Sunday, 31 January 2016

Joy, according to C. S. Lewis and Miroslav Volf

We don’t use the word "joy" a lot these days. The Google Ngram below shows that the words "joy" and "happiness" occur with about the same frequency, but if you add "happy" and "happiness" together, then they occur about 3 times as often as "joy". They can mean the same thing, but I think of happiness as a passing emotion that depends on external circumstances, whereas joy reflects a deeper sense of contentment, wonder and satisfaction that doesn’t depend on circumstances.

An author who influenced me a lot in younger days was C.S. Lewis, whose auto-biography was called "Surprised by Joy". Late in life he married a woman called Joy Davidman, but that happened after he published the auto-biography, so the book wasn't about being surprised by her. In fact the book is about the intense longing we feel for something supremely good, for a state of all-right-ness that the Hebrews called Shalom. Joy is a longing for the source of that goodness, a longing that can hardly be put into words. It is never found by looking for it, but found by surprise when seeking something else. Joy is like finding out that the thing you most wished were true actually is true.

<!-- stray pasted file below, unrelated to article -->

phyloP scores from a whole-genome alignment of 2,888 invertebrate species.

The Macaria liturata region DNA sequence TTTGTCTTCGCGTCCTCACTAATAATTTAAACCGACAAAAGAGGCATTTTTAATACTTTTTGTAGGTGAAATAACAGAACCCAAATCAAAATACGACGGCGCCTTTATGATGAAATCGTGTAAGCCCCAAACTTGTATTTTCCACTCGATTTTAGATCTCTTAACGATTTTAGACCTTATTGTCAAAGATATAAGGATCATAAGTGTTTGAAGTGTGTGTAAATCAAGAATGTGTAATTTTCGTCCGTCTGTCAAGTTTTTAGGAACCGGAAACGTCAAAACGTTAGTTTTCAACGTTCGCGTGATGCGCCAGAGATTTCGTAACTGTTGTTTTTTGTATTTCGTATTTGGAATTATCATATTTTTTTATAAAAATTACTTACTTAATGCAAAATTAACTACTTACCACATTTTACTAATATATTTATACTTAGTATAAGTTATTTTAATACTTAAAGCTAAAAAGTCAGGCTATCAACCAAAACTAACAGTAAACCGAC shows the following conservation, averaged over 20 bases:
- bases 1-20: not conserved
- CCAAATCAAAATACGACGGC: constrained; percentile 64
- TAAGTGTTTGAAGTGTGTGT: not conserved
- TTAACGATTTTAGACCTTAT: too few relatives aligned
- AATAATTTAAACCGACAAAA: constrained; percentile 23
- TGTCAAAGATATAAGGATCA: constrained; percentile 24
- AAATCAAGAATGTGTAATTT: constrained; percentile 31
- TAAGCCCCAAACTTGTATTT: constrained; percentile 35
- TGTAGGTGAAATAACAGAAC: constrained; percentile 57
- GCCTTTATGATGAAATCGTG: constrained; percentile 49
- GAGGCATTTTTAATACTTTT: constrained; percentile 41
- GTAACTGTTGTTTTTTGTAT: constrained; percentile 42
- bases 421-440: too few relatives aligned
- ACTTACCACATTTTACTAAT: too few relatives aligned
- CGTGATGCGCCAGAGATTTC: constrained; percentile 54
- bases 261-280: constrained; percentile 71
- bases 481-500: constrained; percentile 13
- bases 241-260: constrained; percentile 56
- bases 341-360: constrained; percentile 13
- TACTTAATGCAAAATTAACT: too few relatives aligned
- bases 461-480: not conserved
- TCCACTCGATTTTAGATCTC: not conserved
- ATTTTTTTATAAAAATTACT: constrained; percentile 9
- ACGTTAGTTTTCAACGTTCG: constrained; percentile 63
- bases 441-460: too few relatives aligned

I heard Prof. Miroslav Volf speak in Sydney last year, a theologian whose core topic for many years has been identifying the good life. People often say they want a good life, but what do they really mean?

He said it is very sad that religion often seems to imply that doing what is good and doing what is fun are mutually exclusive -- that if you do one you can't be doing the other. (It reminded me of what it seems like with food. The really yummy food is often not good for you and the food that's good for you can taste awful.) But Volf says that is a stupid idea. He said that we all wish for both pleasure and meaning and the good life has them both. We want to enjoy what we do. We want to do things that contribute to some greater purpose.

The best line of the lecture … I think I will remember it for a long time … was that joy is the unity of meaning and pleasure.

May we all find that true and deep joy. Don't settle for the fool's gold of surface-level happiness but seek all that is true, noble, right, pure, lovely and admirable; and in doing so may you often stumble into joy.

No comments: